Saturday, November 2, 2013

Saturday, November 2, 2013, Thomas Heilman


Well, this was fun. It seemed to push the boundaries of the language in spots, but we must assume that it is due only to our unfamiliarity with the phrases, and not to pure creative fancy on the part of Mr. Heilman. We refer, of course, to things like KIDULT (18A: Grown-up who's not quite grown up) and JAMCAM (9A: Traffic reporter's aid).

It was slow going for a while. The first thing I entered was ILLIN (27A: "You Be ____" (1986 hip-hop hit), and after that, CLOP (37A: Common sound in Amish country). That second I was so unsure of that I took it out again before handing the puzzle over to Frannie. Eventually, though, it went back in, and we slowly ground through the grid in a more-or-less clockwise fashion, starting in the SW and ending in the SE. AMELIE (64A: 2002 C├ęsar winner for Best Film) was an educated guess. The year seemed about right (I thought it might have been even earlier), and it was foreign. With that, SEAGRAM (39D: Park Avenue's ____ Building) went right in (Love that this is in the grid, and it's a nice touch that the building's name is vertical!), and we were off to the races.

In the transition from SW to NW is a contender for "Clue of the Year" - 28D: Result of knuckling down? (NOOGIE). Frannie put that one in, even though I'm fairly certain that I have received many more than she has. (I grew up with older brothers, she with older sisters.) All controversy aside, however, that is some fine work, Mr. Heilman. Or Will. If either of you reads this, we'd love to know who it was! Another nice one was 1D: Determine the value of freedom? (SETBAIL).

It is especially cruel that the game of euchre can also be played with a deck where 7 is the lowest card, and for a while, that first E was all we had to work with down there. I threw in "euchre," and probably added ten minutes to the time, if not more, before in desperation it was taken out and we finally backed into ECARTE (50D: Game in which the lowest card is 7). I don't know why DECAYS (57A: Goes downhill) took us so long but, well, it did.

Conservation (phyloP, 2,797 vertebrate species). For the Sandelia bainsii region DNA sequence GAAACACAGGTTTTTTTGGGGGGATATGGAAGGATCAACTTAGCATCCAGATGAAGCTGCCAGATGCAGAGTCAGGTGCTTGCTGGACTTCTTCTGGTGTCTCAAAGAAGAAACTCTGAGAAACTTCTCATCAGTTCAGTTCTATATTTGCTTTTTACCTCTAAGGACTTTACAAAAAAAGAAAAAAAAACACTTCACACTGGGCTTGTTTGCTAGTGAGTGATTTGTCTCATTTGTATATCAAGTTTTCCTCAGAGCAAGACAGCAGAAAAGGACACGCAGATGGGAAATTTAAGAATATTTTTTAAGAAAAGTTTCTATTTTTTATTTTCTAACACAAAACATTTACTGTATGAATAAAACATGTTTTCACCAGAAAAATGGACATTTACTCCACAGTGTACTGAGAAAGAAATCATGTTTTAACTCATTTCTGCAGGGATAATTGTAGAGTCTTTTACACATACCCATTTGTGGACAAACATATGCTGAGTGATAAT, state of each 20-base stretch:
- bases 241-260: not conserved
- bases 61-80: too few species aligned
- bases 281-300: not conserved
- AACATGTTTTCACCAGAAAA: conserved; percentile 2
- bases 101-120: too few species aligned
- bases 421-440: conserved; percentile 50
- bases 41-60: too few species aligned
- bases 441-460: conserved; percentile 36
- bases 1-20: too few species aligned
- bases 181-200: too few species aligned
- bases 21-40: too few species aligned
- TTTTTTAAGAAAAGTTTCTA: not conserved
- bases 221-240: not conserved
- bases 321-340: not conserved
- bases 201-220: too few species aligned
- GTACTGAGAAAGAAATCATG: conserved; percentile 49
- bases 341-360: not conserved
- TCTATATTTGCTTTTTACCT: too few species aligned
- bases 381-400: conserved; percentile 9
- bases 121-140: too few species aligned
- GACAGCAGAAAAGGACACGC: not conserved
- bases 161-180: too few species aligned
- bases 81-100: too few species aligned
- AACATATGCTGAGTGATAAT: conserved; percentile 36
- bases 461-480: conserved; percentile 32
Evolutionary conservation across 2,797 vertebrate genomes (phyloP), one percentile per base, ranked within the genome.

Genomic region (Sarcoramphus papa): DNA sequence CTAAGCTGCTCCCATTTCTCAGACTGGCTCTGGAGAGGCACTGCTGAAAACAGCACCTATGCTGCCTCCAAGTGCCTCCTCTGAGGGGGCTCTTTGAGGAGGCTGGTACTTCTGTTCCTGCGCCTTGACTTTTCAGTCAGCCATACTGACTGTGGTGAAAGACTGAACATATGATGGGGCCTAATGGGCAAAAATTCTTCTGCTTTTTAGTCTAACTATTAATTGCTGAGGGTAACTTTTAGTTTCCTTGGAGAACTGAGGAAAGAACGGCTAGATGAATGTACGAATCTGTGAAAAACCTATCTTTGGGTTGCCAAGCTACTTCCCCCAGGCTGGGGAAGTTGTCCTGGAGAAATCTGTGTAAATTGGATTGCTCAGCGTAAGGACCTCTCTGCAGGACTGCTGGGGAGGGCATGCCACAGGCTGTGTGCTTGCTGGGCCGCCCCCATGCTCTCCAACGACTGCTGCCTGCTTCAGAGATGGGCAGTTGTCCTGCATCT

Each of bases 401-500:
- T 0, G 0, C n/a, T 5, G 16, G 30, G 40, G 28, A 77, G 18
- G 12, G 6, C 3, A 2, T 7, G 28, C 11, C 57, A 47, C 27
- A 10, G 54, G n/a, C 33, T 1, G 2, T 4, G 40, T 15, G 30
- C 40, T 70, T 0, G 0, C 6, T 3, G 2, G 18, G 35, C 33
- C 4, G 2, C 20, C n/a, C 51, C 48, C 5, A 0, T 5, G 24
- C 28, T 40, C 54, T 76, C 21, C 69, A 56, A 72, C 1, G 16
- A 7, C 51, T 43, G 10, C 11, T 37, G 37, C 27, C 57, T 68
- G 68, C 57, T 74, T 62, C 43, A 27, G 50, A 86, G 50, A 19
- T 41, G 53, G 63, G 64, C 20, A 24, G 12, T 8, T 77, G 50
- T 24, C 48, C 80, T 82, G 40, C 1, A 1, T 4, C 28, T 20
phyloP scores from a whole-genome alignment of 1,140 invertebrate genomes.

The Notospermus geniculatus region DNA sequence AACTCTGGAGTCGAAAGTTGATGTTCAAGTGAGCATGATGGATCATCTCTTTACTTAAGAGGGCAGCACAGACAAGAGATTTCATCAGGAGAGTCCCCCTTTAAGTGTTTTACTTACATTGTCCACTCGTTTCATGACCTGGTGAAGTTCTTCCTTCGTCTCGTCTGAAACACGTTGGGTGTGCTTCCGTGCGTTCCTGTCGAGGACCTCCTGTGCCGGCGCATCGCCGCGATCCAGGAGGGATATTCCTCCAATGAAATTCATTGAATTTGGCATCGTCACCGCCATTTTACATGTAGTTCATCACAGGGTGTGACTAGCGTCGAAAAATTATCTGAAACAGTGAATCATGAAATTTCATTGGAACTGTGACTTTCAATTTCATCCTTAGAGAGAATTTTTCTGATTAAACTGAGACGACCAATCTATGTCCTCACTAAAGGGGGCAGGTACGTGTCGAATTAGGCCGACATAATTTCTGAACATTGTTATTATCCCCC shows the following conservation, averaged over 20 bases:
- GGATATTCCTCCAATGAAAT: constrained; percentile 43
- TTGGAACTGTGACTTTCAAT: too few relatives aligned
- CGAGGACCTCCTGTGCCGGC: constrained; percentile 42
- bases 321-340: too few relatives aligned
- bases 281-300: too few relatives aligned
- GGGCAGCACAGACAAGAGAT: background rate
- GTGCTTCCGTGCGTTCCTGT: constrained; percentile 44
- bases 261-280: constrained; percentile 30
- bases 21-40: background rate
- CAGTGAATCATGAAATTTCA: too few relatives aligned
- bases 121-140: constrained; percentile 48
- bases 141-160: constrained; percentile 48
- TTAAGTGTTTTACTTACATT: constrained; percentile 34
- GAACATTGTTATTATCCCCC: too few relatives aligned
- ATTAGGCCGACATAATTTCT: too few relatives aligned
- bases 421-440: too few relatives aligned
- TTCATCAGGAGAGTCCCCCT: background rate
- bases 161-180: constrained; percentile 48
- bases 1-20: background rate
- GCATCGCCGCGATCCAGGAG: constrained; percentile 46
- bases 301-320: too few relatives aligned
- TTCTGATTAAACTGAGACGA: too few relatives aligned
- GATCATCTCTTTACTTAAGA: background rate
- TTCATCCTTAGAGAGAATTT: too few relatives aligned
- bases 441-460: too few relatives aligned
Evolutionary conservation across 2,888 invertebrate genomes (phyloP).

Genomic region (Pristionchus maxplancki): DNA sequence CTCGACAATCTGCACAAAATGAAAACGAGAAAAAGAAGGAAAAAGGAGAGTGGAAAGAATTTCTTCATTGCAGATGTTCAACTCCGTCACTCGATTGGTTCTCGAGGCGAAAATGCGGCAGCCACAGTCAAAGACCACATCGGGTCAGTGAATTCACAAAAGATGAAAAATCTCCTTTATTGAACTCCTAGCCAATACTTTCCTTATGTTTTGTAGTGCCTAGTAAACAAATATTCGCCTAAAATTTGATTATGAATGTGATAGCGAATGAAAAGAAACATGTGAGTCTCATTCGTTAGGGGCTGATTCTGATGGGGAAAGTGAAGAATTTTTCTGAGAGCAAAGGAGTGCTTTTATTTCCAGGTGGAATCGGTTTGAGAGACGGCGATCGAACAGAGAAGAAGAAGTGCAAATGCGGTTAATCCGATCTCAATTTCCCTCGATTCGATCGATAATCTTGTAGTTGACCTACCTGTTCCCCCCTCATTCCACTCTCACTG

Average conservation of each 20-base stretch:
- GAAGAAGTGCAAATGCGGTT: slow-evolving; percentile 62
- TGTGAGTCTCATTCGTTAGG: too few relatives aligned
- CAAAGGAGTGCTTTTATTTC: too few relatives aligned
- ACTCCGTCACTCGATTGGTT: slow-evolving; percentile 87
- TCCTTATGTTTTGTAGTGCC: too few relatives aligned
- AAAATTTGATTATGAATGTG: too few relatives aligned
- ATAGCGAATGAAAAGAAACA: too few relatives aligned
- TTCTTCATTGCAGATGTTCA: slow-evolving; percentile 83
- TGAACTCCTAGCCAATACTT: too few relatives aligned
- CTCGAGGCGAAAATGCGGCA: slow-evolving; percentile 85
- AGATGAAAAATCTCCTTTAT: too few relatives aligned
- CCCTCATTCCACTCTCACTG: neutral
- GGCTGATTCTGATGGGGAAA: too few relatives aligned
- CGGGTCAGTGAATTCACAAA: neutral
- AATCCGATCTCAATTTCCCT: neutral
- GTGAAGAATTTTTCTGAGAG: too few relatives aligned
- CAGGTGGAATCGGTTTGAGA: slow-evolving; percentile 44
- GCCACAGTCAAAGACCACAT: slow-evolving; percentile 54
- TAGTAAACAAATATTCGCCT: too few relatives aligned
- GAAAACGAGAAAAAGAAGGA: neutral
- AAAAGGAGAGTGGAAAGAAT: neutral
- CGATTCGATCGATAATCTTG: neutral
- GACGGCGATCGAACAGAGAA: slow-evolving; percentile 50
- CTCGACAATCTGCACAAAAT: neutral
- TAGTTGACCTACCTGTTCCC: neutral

Some might QUIBBLE (2D: Carp) about UNPILE (49D: What a bunch of footballers might do) or STUCKUP (43D: Sniffling a lot) (would have preferred either "stuffed up" or a different clue), but I think that those are perfectly acceptable in a grid this full of clever clues and good fill. A satisfying Saturday.

- Horace


  1. Love the relaxed, thoughtful tone of your comments.
    Please continue!

  2. Horace, you are correct that STUCKUP would be a very poor answer for "Sniffling a lot," but it is an excellent answer for the actual clue "Sniffing a lot." One of the secondary definitions of "sniff" is to regard with contempt or to be dismissive of. This was indeed a toughie, one of those that gives you a real feeling of satisfaction when you finish. Funny about KIDULT; I thought of that somewhat non-seriously right off the bat, then I was surprised when it turned out to fit in. SETBAIL was one of the ones that I had marked for distinction. Great clue that stumped me for quite a while. UNPILE seems fine to me, since when you watch a game you see that very action about 50 times. "Super German?" is very cryptic, isn't it? As in cryptic puzzle-esque. The clue for CONIC is quite nice, I thought. Excellent puzzle. The kind of challenge I like from a Saturday.

  3. Fair enough on STUCKUP. I stand corrected. I should have known better than to quickly jump to such a conclusion on a Saturday!